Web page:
The first step is reasonably easy to accomplish, although it is a changing scene, parallel to item 3. We have the only government agency with a physical presence in almost literally every inhabited corner of this continent. That’s phenomenal. Nearly everyone who will read this message and is located within the United States can walk, or drive perhaps no more than a couple of miles, to a branch of the Federal government. I suspect there may well be more post offices in the US than there are police stations. And you can look at that as a wasteful exercise in duplication, or as an enormous asset. I think it’s the latter, but it’s misused. Well, maybe that’s too strong. For sure it’s under-used.
    What do they do? They are nodes in a phenomenally efficient delivery system of paper and boxes, and information. Or at least in the last case, they could be. And it is, short of armored cars, the most trusted delivery network in the world. Diamond merchants in New York us the USPS to send stones worth hundreds of thousands of dollars to other merchants throughout the country. Millions of people rely on the USPS to bring them their medicines.
    And this logistics system and these nodes are an enormously under-utilized government resource.
    But it’s stuck delivering stuff, primarily machinable stuff, and stuff that could be delivered a lot of the way through “hybrid mail”.
    It should also be delivering bits and bytes and things that need security. Like money. Why can’t it once again be a financial repository for the millions of people in this country who are unbanked? Some 14 million households.
    The commercial system doesn’t want these people, folks who can’t save much, or buy homes and stock. They just need a safe place to keep cash. The USPS very quietly has a money transfer system, and it could be part of a global UPU system of financial services that would benefit the millions of immigrants here who support families elsewhere. There’s a need in a big crowd that could be served, not at great profit, but certainly a self-supporting one. If income amounts to a dime a week per customer and you have an estimated 14 million unbanked households half of whom open an account, that’s $72 million if only half of them open an account. Much more if, as is likely, each household has 2 or 3 account-holders. These are the “long-tail” of the financial business who need service. Google likes the long tail.

    And that incredible logistics system has lots of owned trucks, and leased capacity, which spends a lot of time on the road empty, being repositioned. Surely there are US government goods and materials that need “sending” that could be inserted into this system. Why should Commerce, or Agriculture, or Education or the Federal Court or any other government body not be required to make use of the postal service capacity if it has it? And why can’t the USPS use that space to compete commercially? Why should a truck travel empty when someone will probably pay to put something in it if you offer the space. Google would sell the space.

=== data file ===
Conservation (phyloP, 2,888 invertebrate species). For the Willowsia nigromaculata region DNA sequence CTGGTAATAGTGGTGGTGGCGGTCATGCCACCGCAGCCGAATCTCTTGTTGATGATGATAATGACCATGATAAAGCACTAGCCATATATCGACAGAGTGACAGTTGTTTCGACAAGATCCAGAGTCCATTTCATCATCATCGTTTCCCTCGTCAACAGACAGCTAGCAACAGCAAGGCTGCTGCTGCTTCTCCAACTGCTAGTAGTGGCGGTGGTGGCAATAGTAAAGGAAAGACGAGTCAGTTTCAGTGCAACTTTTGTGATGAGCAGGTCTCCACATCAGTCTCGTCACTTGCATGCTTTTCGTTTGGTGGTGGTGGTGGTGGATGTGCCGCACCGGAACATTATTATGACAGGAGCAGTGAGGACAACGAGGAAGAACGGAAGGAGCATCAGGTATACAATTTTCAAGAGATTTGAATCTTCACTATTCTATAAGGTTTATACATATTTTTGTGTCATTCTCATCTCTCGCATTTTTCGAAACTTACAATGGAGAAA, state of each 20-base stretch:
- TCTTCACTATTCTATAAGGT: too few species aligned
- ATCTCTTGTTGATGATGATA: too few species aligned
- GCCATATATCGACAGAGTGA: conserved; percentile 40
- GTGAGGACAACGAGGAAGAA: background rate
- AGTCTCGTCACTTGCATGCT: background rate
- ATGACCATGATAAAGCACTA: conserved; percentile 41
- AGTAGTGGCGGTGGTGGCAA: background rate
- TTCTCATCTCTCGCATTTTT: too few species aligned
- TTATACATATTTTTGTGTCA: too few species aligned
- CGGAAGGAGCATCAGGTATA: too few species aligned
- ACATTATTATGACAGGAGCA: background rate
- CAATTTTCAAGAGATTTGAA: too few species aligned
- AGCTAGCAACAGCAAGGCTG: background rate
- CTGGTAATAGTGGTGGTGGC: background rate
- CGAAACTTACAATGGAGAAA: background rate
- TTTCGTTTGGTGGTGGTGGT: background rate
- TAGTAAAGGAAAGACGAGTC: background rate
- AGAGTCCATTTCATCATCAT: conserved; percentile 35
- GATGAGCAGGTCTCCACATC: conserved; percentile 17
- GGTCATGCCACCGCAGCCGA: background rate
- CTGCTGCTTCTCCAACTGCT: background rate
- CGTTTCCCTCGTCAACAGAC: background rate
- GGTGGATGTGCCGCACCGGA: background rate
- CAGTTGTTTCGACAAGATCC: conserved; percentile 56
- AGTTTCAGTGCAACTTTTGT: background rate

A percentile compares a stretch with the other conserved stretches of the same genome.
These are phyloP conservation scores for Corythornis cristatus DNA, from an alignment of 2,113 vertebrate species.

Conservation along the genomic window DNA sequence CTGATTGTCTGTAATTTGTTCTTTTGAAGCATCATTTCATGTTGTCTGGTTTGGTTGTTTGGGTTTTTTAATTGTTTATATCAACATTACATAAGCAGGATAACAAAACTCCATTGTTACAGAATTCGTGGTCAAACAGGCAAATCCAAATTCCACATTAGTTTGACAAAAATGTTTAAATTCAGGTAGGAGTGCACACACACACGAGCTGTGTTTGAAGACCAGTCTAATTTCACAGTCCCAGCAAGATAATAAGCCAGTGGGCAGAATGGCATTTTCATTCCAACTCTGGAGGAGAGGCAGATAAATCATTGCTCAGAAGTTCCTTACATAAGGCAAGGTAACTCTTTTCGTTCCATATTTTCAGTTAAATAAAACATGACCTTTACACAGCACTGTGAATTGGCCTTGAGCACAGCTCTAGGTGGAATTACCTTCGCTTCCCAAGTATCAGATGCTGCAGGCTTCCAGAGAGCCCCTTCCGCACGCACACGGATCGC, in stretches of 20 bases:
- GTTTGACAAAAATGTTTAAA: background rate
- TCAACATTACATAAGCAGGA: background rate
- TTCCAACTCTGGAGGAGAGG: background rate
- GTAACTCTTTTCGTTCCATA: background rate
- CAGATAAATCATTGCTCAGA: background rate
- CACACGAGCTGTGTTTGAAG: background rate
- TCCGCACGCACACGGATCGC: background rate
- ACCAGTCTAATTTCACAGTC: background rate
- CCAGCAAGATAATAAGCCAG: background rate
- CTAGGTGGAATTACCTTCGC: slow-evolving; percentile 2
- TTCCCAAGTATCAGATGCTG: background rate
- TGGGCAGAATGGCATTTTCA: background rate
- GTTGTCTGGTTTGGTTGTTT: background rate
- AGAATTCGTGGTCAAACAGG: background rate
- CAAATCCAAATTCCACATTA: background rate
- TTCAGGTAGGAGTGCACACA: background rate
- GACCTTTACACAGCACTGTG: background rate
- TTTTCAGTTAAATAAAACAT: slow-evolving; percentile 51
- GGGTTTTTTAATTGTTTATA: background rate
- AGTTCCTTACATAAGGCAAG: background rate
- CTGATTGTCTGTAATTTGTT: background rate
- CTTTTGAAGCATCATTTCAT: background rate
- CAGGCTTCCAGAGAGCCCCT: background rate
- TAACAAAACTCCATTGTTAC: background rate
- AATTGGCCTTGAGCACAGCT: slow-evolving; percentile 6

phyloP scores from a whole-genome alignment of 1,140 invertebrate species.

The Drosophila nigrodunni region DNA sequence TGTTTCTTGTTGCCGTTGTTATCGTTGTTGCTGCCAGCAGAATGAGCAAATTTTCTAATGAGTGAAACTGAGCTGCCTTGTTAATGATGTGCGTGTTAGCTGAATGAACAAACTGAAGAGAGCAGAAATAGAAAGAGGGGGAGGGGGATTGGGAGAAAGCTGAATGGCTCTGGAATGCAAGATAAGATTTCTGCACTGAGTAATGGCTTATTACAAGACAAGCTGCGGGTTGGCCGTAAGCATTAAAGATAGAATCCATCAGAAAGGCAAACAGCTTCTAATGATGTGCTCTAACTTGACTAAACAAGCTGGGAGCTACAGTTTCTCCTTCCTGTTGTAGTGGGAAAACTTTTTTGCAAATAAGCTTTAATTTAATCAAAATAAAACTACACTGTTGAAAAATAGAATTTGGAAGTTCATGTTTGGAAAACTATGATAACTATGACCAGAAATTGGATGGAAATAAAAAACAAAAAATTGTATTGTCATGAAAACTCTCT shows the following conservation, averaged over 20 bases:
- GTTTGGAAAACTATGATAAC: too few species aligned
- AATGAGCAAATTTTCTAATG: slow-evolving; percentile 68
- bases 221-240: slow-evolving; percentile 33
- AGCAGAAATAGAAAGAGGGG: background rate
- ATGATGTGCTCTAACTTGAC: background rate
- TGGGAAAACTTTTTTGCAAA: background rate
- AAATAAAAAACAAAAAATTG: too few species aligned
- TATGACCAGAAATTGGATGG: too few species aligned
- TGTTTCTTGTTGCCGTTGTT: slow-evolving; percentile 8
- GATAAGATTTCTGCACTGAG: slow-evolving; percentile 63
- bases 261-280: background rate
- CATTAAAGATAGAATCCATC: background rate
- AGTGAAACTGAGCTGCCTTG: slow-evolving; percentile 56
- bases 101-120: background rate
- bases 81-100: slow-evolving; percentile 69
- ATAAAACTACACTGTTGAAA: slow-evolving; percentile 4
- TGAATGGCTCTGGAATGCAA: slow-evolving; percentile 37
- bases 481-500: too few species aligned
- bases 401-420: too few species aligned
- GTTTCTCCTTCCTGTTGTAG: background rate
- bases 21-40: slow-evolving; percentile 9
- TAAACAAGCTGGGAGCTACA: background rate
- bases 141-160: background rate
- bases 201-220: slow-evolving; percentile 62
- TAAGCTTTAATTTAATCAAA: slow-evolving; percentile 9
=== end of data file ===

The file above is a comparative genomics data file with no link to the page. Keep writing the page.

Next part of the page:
And all the nodes, many of which are partially empty, are under-utilized assets. Why is the USG not required to do a capacity check in other government buildings before it builds yet another structure? Why can’t the USG partner with State offices? Why is the US Post Office in my hometown in Northern New York half empty and the State of New York has just built a new Motor Vehicle Department Bureau at enormous expense NEXT DOOR?
    I take it Google is about thinking of problems and pain points from a vantage point of “no currently vested interest”. So if the problem is space and buildings and housing government functions, why not combine them? And by “government” I mean “all governments”. And there, of course, is one of the rubs. I call it the Border Effect. The State and Federal and County and town and City governments, and their planners assume there is a border between them and will not even consider stepping across it to partner in completing their missions. It doesn’t even occur to them. But Google would. Google would “think without sight” of the borders. (Or at least it does sometimes. It’s returns on searches are often very, very conscious of geographic borders, and in a most unhelpful way, which I have often written about. Another story, another time.)